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The cabin on wheels was towed to their land surrounded by trees and inhabited by their free range chickens. Mike and Cindy’s off-grid survival retreat is now hoisted up on blocks and they are installing new doors and screens, building new stairs and installing a metal corrugated roof. The open floor plan will include new walls, a kitchen, bath and loft. Solar panels will be installed and water will be heated with propane. Cindy even painted the door with camouflage and palm frond stencils to hide it away in their forested prepper retreat.

Videos by SoulSurvivorX2

 

By Christina Nellemann for the [Tiny House Blog]

ArkPak Power Pack Review

by Kent Griswold

I recently received an ArkPak to test and review. The ArkPak is a power pack which can be used for a small back up generator or is great for camping, etc. off the grid.

A lot of power packs you see these days come sealed so you can’t change the battery when it is at the end of its life. The ArkPak comes without a battery and you can choose which type to put in and replace as needed.

arkpak and accessories

The ArkPak is the only power pack with a built in charger. It will also take a battery up to 130 amp hours or group 31+ for the longest output time. It works with both 12V and 110V power so that you can run just about anything you need to while out in the woods.

Assembly was fairly easy, the ArkPak has a plastic container that opens and you install your battery. Once the battery is in the enclosure, simply sinch it in with the velcro strap and attach the cables. Make sure you put them in correctly. ArkPak has a great installation manuel so be sure and follow it. Once the battery is connected you turn it system on and answer a couple of questions as to what type of battery you have and the amps so it will charge correctly and not hurt your battery.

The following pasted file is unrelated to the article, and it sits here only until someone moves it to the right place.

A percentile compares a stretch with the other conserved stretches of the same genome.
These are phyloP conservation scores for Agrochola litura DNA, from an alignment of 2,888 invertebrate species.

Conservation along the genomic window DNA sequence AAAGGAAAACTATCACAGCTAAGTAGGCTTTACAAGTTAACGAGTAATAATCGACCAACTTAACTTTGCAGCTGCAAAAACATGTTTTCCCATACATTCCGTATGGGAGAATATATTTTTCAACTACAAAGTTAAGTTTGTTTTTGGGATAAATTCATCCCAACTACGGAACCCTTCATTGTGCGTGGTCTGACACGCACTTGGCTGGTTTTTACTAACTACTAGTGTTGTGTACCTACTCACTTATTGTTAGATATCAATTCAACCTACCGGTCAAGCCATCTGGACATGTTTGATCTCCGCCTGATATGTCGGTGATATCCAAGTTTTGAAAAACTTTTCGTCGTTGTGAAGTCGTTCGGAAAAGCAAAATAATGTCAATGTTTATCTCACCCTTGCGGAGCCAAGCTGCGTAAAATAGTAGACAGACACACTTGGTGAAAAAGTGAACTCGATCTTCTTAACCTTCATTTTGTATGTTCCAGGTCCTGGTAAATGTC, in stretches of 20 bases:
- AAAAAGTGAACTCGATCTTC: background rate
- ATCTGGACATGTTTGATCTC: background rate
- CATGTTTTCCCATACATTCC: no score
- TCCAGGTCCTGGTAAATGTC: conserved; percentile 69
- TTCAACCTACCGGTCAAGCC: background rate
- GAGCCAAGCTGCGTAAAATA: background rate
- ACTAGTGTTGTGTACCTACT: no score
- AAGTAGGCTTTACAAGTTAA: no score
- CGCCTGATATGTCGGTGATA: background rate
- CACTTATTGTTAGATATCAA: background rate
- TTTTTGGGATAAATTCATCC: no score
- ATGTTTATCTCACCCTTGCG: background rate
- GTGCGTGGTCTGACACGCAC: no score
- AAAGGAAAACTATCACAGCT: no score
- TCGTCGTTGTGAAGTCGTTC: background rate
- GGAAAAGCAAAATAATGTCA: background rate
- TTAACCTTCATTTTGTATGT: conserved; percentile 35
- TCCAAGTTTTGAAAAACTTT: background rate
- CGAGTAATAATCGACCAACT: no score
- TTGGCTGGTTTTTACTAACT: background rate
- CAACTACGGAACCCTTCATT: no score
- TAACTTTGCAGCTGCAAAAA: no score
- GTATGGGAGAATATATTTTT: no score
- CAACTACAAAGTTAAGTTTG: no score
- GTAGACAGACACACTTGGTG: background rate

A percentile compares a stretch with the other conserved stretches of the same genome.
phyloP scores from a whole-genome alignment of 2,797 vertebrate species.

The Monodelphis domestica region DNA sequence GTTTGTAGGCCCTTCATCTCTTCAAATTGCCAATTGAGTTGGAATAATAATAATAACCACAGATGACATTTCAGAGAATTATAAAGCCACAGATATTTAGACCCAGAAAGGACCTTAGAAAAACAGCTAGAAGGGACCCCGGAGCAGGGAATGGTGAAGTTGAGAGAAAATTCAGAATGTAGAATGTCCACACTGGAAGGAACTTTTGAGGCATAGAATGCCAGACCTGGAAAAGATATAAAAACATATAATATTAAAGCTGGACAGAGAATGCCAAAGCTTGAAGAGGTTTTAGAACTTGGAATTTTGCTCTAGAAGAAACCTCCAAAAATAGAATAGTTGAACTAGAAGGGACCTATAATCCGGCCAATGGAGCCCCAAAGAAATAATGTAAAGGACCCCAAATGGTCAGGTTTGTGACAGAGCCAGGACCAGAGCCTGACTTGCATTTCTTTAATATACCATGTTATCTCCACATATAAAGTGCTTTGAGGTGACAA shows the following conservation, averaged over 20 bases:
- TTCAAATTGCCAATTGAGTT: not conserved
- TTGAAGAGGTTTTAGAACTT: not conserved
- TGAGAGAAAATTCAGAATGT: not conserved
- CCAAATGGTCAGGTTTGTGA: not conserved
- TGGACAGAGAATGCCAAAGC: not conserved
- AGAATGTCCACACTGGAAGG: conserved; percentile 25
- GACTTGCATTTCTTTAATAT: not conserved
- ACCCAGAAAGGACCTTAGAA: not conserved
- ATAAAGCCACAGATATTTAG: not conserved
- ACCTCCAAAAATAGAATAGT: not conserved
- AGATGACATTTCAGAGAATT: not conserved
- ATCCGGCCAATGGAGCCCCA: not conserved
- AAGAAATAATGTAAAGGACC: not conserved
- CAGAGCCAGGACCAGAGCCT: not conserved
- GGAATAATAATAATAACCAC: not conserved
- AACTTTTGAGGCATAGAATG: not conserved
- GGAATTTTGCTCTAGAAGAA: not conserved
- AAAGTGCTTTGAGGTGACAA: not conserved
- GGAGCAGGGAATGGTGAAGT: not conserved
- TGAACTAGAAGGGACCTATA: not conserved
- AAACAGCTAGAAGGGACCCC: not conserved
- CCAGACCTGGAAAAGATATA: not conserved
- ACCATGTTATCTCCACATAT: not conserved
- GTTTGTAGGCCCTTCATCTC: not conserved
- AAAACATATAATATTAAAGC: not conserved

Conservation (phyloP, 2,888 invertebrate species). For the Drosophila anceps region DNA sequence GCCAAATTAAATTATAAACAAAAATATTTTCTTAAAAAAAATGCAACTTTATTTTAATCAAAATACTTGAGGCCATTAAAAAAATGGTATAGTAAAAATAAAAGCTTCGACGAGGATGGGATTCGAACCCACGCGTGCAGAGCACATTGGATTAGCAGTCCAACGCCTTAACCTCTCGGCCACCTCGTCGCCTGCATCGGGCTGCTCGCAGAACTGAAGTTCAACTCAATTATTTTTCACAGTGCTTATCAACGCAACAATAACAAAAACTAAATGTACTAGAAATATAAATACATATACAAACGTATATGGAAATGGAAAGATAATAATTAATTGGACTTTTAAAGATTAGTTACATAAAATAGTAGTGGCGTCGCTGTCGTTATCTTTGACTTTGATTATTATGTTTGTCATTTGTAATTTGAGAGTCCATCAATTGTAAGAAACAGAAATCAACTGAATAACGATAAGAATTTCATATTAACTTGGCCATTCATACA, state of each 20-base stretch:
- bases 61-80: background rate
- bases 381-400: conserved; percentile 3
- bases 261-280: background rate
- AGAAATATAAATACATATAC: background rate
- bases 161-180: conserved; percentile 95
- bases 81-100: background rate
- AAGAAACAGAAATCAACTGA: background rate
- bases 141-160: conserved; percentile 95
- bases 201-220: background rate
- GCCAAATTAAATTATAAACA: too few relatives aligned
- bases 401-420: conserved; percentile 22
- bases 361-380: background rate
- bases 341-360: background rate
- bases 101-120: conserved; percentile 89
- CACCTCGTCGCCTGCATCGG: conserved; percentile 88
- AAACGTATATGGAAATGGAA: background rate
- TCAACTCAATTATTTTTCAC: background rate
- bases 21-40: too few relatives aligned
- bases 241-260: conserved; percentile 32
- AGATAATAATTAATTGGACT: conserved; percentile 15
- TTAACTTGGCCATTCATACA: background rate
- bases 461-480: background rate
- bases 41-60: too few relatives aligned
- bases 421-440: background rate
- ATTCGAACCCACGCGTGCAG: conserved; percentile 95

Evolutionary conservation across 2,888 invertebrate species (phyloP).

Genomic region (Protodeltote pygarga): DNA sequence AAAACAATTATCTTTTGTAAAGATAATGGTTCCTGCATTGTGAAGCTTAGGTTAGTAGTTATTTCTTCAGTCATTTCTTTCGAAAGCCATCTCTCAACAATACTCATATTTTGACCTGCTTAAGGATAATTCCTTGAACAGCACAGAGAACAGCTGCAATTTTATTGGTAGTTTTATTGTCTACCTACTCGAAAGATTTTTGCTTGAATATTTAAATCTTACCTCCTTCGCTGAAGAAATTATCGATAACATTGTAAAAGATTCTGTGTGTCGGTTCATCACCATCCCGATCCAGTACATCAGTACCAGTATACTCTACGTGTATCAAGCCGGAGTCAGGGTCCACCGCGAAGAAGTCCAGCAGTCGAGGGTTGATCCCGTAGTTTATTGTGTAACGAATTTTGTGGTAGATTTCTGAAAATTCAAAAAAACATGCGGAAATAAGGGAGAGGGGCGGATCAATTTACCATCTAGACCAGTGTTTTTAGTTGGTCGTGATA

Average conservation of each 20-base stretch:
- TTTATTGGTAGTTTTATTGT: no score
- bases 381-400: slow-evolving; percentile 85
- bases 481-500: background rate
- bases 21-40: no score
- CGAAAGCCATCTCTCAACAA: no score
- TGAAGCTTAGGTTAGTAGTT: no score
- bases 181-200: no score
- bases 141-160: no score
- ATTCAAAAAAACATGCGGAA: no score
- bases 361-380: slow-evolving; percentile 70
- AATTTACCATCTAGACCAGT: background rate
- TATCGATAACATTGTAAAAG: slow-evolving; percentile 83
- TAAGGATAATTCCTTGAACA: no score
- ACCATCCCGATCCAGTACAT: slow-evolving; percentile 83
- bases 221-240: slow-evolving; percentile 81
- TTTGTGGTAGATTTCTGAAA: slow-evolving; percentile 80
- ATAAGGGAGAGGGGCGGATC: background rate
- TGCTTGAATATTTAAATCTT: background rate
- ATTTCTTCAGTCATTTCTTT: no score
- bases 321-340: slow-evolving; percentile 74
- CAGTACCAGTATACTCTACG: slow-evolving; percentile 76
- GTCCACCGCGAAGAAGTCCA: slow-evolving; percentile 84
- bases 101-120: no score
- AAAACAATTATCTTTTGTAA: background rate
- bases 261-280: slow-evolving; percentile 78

connecting battery cables

My battery needed charging so I used the enclosed 110V adapter and charged it. It gives you a graphic that tells you the percentage of charge and lets you know when the battery is completely charged.

battery being charged and readout

As an option you can purchase an adapter to charge your ArkPak in your car when you are on the road. Here you see it hooked up in my Mini Cooper and charging. This would be great when you are on your way to your campsite or moving from one place to another.

12 volt car charger

You can also charge your ArkPak using solar panels and I will do a test with this option in the near future.

The ArkPak allows you run appliances on 110V power, up to 150 watts. It has a built in 150W inverter so if you try to run something that is larger it will alert you and shut the inverter off. This should be fine for running your computer, a small TV, and most lights. I hooked up my Ryobi drill charger and it worked great. Also my laptop worked fine, so I can recharge it while out an about or with a power outage at home.

charging drill

charging computer

The ArkPak also has 12V capabilities and that is where it can really shine. It can give you days of 12V power with a full battery charge.

12 volt power

The ArkPak also has a built in USB charger so you can charge your mobile phone, tablets, etc.

The ArkPak is quite affordable if you compare it to other power packs on the market. With my marine battery installed it weighed in at 48 pounds. With a larger battery I understand it can weigh up to around 70 pounds. So you are not going to want to haul this too far. The plastic latch has me a little concerned, but all in all it seems fairly sturdy for being a plastic enclosure.

This would work great as a supplemental power system in a tiny house or remote cabin. Click here to learn more about it.

Following is a video showing how it works in the outdoors.